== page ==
When Katherine entered her surgeon’s office for the pre-operative visit, she was surprised that the wall was plastered with all of her x-rays, and image studies. He reviewed the films, laboratory, and consultation reports. He described the surgery she was scheduled to undergo,

“I’m going to remove pieces of bone from the lamina, the back part of the involved bones of the lower spine to relieve pressure on the nerves that are causing your pain.” The surgery was a success, and Katherine was surprised that hours after the operation, the nurses insisted she get up from bed, take a few steps. She was told that walking and swimming were the best PT exercises for her. The surgical journey was over, but her personal journey began with those first few steps.


  1. Joseph R. Anticaglia, MD; Low Back Pain — Red Flags, Symptoms, and Causes; Doctor’s Column HC Smart, 2023
  2. Arnold Wong et al; Low Back Pain in Older Adults; Scoliosis Spinal Disorders; April 18, 2017
  3. Vincent E. Casiano, et al; Back Pain; StatPearls, 2023
  4. NIH; Back Pain; March 8, 2023
  5. Global Burden of Disease Study; Lancet, 2015
  6. Dagenais S, Caro J, Haldeman S. A systematic review of low back pain cost of illness studies in the United States and internationally. Spine J 2008;8:


Electromyography (EMG) measures how fast an electrical impulse moves through your nerve. It tests for nerve damage that can cause numbness, and tingling in your legs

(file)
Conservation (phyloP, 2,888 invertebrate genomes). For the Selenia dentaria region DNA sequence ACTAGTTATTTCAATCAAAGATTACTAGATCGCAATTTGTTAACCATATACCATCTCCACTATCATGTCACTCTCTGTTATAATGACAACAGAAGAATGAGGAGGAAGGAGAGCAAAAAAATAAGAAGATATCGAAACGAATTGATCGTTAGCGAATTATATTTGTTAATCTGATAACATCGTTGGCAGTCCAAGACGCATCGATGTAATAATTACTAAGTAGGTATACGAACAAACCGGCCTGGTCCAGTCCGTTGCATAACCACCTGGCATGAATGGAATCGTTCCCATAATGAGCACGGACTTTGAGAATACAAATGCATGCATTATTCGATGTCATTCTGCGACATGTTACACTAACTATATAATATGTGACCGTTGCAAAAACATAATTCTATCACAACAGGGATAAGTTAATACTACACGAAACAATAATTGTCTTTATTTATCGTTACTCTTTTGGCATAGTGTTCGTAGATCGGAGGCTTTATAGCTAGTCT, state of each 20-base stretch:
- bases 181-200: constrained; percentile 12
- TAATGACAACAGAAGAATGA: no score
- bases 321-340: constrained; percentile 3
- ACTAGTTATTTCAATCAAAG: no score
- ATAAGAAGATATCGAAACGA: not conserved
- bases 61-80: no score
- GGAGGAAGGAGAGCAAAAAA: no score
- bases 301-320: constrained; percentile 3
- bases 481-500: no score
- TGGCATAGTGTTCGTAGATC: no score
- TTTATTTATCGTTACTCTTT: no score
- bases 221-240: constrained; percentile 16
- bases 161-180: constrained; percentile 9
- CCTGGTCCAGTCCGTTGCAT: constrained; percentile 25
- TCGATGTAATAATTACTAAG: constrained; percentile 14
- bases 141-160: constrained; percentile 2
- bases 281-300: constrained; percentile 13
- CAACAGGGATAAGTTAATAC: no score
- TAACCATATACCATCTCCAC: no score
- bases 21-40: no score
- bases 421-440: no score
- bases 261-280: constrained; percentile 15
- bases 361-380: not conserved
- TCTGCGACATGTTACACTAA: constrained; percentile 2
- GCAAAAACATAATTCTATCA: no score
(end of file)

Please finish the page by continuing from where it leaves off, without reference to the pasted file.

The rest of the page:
A myelogram is a procedure that combines the use of x rays or CT scans with a contrast dye that is injected into the spinal column to look for lower back problems.

NIH tips to strengthen lower back and abdominal muscles.

Exercise regularly to keep your muscles strong and flexible. Consult a physician for a list of low-impact, age-appropriate exercises that are specifically targeted to strengthening lower back and abdominal muscles.

Maintain a healthy weight and eat a nutritious diet that promotes new bone growth.

Use ergonomically designed furniture and equipment at home and at work.

Switch sitting positions often and periodically walk around the office or gently stretch your muscles to relieve tension.

Put your feet on a low stool or a stack of books when sitting for a long time.

Wear comfortable, low-heeled shoes.

Sleeping on your side with your knees drawn up in a fetal position can help open up the joints in the spine and relieve pressure by reducing the curvature of the spine. Always sleep on a firm surface.

Don’t try to lift objects that are too heavy. Lift from the knees, keep a straight back, and objects close to the body.

Quit smoking. Smoking reduces blood flow to the lower spine, which can contribute to spinal disc degeneration. Smoking also increases the risk of osteoporosis and impedes healing. Coughing due to heavy smoking also may cause back pain.

This article is intended solely as a learning experience. Please consult your physician for diagnostic and treatment options.